U.S. Anti Doping CEO: Tour Drug Policy Has Loopholes

As the world's top golfers are about to be subjected to more stringent drug testing in the lead-up to the Rio 2016 Games, Rex Hoggard takes a comprehensive look at what players will experience.

The biggest changes: "Whereabouts Testing" that requires players to inform the U.S. Anti-Doping Agency where they will be for one hour a day, seven days a week.

USADA officials say a smartphone app will allow competitors to report their locations instantly, but the penalty for a missed test can be severe – three whereabouts testing “failures” will count as a positive test.

Also of note: blood testing. The only way to test HGH, the most likely substance that would be abused.

But regarding the PGA Tour's policy to date, the U.S. Anti-Doping Agency's Travis Tygart suggests the tour policy has loopholes.

“If you have the obligation to not give a sanction or to stick the file in the drawer and not go forward, I’m not in any way suggesting that’s what [the Tour] have done, but the policy allows for that. Without any accountability elsewhere it’s hard to know for sure,” Tygart told GolfChannel.com.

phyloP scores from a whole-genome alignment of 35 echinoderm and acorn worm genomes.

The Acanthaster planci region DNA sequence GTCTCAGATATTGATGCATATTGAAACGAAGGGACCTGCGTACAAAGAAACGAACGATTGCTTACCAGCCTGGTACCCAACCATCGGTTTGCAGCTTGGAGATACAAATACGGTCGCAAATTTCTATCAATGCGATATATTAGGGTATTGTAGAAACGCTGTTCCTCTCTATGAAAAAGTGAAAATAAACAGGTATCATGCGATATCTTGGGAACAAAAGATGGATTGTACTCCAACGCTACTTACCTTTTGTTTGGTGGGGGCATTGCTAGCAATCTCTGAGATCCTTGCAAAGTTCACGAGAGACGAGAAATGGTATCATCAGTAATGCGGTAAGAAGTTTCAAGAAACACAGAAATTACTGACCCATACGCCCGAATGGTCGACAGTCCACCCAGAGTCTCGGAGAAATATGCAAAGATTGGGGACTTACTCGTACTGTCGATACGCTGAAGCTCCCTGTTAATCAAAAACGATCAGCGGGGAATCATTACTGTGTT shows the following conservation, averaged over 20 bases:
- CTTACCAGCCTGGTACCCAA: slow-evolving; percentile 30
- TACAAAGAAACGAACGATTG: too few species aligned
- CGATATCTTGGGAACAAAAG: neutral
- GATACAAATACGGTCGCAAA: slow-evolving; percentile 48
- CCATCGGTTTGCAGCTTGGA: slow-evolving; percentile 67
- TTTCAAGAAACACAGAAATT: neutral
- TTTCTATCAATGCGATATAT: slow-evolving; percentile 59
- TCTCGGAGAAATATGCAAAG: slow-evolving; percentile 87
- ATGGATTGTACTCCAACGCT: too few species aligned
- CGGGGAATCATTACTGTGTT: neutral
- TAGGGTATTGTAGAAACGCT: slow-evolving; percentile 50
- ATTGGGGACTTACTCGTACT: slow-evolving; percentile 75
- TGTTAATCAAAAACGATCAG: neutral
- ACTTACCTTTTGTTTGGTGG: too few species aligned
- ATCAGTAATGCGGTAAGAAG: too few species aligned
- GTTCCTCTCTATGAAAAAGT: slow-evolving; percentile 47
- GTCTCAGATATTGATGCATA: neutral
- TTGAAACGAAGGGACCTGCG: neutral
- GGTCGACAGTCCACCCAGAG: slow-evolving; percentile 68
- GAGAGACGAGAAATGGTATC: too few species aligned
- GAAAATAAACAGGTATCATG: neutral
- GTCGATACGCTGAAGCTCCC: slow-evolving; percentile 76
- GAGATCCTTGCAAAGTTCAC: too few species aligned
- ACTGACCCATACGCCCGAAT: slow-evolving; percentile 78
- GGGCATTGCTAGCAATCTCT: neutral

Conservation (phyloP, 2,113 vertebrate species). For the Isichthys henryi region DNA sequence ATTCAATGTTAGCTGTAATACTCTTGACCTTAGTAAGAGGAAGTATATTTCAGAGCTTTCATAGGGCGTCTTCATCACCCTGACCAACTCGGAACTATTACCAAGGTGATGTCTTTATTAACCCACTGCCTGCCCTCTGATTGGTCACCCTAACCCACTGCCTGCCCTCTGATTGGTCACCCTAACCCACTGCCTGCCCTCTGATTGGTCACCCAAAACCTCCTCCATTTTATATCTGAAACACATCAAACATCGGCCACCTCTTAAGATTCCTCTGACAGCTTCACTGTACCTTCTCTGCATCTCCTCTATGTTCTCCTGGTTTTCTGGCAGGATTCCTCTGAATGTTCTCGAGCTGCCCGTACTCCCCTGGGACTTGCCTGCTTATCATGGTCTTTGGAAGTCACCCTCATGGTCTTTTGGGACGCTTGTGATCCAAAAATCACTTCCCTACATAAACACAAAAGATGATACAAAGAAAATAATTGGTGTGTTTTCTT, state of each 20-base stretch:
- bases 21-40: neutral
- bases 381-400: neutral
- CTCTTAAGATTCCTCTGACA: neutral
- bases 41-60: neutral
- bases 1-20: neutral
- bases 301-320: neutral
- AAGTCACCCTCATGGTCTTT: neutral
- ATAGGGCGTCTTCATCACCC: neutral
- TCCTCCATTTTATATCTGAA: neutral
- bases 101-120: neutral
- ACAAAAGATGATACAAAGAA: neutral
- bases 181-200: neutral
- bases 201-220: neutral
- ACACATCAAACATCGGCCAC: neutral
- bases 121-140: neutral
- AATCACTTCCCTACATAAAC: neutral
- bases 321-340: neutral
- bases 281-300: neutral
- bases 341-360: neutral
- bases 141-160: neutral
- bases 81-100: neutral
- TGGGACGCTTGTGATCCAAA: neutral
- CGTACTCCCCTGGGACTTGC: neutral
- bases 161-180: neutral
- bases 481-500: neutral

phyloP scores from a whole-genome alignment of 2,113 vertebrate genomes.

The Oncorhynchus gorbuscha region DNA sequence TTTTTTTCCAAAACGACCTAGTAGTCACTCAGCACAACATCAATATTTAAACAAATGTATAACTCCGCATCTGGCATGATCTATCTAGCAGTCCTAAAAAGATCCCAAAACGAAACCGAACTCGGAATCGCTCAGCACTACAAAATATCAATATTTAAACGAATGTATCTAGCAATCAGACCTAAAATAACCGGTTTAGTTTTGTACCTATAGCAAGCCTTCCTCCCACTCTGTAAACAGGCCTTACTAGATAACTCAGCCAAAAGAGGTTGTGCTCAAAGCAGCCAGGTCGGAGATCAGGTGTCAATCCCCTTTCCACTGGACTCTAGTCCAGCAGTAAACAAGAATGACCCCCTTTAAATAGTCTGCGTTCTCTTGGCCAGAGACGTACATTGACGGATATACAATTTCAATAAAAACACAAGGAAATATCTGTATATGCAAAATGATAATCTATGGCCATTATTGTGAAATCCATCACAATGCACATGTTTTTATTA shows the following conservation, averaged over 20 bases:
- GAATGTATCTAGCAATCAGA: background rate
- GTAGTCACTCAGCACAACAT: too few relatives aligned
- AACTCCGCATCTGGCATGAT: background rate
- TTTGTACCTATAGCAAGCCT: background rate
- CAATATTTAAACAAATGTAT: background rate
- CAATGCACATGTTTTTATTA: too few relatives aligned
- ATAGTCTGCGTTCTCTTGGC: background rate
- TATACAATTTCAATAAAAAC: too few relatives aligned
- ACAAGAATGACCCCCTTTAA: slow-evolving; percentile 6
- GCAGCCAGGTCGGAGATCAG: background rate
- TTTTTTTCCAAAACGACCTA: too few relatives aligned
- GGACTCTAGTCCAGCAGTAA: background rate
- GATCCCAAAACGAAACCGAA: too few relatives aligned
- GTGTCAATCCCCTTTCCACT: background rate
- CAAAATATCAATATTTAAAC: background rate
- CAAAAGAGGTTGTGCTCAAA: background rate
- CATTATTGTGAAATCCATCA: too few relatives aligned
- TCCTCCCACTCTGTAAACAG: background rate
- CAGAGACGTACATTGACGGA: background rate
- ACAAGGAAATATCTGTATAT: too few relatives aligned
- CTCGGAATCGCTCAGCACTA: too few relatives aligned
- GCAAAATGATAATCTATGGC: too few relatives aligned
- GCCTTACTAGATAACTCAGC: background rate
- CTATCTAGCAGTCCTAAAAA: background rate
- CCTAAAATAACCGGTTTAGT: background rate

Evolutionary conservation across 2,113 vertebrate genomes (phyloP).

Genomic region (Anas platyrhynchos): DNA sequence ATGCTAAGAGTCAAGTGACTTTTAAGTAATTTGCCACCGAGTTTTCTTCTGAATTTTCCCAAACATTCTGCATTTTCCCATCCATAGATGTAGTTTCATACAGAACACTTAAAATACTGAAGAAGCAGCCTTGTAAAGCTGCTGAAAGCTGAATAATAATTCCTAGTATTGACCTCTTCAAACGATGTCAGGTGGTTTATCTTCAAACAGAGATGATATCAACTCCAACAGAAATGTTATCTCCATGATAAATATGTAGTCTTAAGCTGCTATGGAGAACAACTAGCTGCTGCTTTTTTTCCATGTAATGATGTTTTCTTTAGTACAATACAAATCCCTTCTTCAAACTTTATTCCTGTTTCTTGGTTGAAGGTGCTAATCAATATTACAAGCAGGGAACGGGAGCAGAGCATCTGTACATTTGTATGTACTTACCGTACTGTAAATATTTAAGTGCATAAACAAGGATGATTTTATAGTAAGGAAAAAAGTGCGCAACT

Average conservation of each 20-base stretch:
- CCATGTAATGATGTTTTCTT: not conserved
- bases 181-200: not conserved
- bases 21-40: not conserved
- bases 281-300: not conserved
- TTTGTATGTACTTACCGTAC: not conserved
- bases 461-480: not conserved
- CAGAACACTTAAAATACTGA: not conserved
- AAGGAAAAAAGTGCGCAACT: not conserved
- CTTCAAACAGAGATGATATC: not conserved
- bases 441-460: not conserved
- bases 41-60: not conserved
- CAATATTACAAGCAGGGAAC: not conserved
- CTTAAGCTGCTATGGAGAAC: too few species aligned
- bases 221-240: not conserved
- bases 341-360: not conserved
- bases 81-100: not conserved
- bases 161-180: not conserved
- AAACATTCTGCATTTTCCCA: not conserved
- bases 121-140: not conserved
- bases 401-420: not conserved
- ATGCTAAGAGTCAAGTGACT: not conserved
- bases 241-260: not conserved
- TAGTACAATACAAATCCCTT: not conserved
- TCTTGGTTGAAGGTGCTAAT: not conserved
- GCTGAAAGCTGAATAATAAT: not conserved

“We’ve certainly seen other high-profile sports, cycling in the past, where in ’99 with Lance Armstrong’s corticosteroid positive, that’s exactly what the sport did. After the report that just came out detailing that sad saga it was clear they did it because it was going to be harmful to them and to the sport.

“That’s the pressure and the tension that you have going back to the fox guarding the henhouse. It’s awfully difficult and in our experience impossible to both promote and police your sport because you have this inherent duty to make the brand look good and not have any bad news out there.”

Oh not our fox!